What’s your reaction to President Obama’s recent statements to the Muslim world that “the United States is not, and never will be, at war with Islam” and that “we do not consider ourselves a Christian nation”?
President Obama’s claims about both America’s relationship with the global Muslim community, and the extent to which we are not a “Christian nation”, are partial truths which express a hope more than a reality. I share the President’s hopes, and appreciate the utility of aspirational rhetoric in public, but it needs to be tempered with a fuller statement of the challenges we face both abroad and at home, at least in more reflective spaces such as this.
Of course the President is correct that the vast majority of Americans do not favor a return to the Crusades of centuries past. In fact, many more of us would fight to keep that from happening that would march off on that kind of Crusade.
America is not at war with any religion, including Islam. But the President’s over-simplification of the situation cost him a valuable opportunity to address the real struggles we do face with any people that attempts to use religion to dominate those who do not share their beliefs. And about that, there is a real war going on in the world – with bullets abroad and words (mostly) at home.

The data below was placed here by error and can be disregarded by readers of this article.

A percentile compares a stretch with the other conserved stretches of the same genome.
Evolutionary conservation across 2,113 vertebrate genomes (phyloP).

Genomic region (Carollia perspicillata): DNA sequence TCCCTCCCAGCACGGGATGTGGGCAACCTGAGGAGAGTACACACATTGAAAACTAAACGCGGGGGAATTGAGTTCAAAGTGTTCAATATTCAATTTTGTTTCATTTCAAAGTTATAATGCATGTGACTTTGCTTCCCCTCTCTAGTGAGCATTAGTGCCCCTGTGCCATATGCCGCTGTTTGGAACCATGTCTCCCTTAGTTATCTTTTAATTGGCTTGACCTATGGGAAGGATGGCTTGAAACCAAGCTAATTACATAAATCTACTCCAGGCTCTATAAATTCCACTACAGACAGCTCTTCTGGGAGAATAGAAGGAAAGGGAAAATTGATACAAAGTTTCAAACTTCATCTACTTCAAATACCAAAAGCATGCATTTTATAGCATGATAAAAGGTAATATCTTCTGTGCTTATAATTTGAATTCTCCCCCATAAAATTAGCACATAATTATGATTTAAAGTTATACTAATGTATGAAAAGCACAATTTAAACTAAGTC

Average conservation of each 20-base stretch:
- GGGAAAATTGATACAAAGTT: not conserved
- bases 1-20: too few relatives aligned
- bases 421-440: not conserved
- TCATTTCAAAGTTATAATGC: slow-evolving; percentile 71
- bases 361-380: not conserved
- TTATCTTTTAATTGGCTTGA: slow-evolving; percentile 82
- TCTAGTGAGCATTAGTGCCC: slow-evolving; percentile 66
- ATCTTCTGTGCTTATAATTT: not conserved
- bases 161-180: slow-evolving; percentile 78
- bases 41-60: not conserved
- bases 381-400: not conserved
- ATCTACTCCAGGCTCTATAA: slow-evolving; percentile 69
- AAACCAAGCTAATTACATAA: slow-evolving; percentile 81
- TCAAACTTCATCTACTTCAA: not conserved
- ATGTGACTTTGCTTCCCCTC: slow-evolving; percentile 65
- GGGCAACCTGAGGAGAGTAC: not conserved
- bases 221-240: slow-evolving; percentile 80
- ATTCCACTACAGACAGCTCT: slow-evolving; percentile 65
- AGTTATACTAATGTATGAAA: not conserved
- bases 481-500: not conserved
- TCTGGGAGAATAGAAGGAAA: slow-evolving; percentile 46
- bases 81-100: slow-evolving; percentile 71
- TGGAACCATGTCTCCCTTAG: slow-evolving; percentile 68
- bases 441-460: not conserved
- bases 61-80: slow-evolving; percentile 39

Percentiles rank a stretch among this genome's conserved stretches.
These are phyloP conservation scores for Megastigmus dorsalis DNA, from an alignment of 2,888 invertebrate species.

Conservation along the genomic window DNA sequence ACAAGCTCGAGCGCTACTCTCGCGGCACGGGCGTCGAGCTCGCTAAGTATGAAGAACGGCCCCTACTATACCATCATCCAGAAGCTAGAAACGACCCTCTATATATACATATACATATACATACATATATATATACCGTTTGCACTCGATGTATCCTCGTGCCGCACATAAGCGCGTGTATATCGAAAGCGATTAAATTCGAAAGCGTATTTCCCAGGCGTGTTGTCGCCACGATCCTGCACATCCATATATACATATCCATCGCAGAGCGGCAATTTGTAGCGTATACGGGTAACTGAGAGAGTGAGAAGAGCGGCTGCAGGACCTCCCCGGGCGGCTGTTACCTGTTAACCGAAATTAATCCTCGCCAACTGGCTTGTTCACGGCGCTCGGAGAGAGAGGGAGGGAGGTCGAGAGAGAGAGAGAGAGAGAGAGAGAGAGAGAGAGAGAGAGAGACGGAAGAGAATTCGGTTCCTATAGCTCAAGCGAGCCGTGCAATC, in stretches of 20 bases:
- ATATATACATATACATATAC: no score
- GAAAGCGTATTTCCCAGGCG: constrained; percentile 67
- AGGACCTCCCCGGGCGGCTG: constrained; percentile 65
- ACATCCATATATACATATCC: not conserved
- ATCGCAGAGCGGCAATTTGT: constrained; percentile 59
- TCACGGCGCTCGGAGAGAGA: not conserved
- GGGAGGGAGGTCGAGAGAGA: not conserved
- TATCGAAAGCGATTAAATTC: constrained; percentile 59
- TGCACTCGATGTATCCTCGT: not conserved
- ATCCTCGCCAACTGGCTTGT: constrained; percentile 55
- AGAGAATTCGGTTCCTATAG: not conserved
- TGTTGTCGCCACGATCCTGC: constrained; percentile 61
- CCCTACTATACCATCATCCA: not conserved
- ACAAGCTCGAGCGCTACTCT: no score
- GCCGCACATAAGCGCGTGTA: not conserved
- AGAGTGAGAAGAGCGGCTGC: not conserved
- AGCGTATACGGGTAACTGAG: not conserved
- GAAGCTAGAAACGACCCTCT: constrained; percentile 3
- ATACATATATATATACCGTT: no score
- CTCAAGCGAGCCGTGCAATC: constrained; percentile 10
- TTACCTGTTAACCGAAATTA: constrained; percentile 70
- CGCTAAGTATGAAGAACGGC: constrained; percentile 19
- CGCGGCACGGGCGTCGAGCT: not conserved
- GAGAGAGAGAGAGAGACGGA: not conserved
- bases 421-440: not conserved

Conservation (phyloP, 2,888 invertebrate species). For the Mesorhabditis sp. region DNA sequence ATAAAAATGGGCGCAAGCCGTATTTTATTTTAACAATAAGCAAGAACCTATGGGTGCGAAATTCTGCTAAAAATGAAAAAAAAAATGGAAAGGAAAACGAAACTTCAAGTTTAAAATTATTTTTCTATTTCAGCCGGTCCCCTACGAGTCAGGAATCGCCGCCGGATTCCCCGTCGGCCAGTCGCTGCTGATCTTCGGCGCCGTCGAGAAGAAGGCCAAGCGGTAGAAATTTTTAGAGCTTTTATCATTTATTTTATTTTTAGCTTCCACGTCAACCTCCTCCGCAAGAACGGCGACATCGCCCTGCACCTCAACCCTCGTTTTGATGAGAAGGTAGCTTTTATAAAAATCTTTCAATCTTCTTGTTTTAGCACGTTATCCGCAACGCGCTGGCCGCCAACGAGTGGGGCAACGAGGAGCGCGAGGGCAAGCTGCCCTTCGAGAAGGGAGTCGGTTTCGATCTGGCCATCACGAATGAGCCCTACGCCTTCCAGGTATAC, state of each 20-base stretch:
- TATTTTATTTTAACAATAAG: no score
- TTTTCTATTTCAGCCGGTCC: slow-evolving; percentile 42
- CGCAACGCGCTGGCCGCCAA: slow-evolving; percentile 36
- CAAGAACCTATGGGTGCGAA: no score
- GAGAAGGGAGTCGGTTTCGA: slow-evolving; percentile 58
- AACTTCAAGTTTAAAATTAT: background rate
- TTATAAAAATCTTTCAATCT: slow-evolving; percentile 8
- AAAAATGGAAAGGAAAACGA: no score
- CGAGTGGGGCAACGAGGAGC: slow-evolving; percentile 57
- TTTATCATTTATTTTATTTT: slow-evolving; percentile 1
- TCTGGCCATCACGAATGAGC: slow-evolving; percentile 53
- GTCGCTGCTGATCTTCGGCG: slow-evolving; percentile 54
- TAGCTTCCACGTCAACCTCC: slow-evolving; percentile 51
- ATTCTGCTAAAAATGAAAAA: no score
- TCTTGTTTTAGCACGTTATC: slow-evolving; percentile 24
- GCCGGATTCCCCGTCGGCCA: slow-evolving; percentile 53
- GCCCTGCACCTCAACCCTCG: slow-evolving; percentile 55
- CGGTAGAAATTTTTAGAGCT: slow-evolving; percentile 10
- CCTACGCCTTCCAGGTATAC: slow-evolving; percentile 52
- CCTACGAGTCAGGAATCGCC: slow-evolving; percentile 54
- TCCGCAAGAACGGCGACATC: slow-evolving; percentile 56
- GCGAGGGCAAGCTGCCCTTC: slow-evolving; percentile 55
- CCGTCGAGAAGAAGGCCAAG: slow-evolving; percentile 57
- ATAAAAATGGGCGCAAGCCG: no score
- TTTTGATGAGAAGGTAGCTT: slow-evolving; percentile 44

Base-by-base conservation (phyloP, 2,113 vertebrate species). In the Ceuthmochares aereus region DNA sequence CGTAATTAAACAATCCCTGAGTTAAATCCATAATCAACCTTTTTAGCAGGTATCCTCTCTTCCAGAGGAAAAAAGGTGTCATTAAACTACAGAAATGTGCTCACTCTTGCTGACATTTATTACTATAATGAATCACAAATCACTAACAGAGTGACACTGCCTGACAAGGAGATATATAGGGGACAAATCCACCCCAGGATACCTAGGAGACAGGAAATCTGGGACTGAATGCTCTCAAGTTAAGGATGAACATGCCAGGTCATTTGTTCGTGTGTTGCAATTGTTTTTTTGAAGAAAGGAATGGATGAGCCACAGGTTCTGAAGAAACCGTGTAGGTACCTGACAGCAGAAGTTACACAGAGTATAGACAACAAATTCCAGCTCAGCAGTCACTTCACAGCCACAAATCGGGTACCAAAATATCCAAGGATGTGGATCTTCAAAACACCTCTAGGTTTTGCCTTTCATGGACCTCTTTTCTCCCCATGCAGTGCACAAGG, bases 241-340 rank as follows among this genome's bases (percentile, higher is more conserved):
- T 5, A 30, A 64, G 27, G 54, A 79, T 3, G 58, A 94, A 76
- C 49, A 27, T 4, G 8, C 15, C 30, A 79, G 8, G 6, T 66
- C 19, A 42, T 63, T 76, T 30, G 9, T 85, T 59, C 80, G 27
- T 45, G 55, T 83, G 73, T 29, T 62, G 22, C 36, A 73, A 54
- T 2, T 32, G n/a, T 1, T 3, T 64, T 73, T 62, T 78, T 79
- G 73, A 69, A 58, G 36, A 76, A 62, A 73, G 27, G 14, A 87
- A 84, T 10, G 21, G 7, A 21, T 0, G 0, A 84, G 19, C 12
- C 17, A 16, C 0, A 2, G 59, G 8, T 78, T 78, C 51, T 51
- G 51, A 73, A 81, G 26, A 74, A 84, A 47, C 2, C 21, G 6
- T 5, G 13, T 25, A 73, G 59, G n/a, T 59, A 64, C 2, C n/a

The truth is that there are multiple and competing understandings of what it means to be a Christian nation — understandings which shape an ongoing culture war in this country and about which we ought not to be complacent. Many Americans do believe that they are “losing their country”, and are increasingly belligerent in their fight to hold on to it.
These folks feel the loss of the culture dominance long-held by a white, protestant majority which celebrated not only the theological roots of our nation’s founding, but their own ability to practice what Tocqueville called the tyranny of the majority i.e. not only have their way, but expect all those who differ from them to become increasingly like them. They are correct about losing that kind of dominance.
Because our contemporary culture warriors are so angry, and feel that their backs are already to the wall at home, they are quickest to declare that we are in fact at war with Islam. Ignoring them or pretending that they are part of some fringe minority strikes me as a poor idea. It’s also a claim that probably does not make a great deal of sense to most Muslims around the world.
Even those Muslims who are relatively secular in terms of personal practice, proudly proclaim the Muslim nature of their nations. So it might be more helpful for the President to explain to the world how we are, in certain respects, a Christian nation, not simply declare that we are not. This would address both the ongoing debate at home and stake a powerful claim for a redefinition of what it means to be a Christian nation, while teaching a powerful lesson to the rest of the world.
The president had the opportunity to demonstrate our commitment to acknowledging the religion of the majority of our citizens without slipping into the kind of cultural/religious hegemony so common in much of the Muslim world and sometimes right here in America. I don’t know if that makes a Christian nation or not. But I am certain that it’s a perspective which needs to be nurtured in all places, and it would be good to see President Obama make use of every opportunity to do so.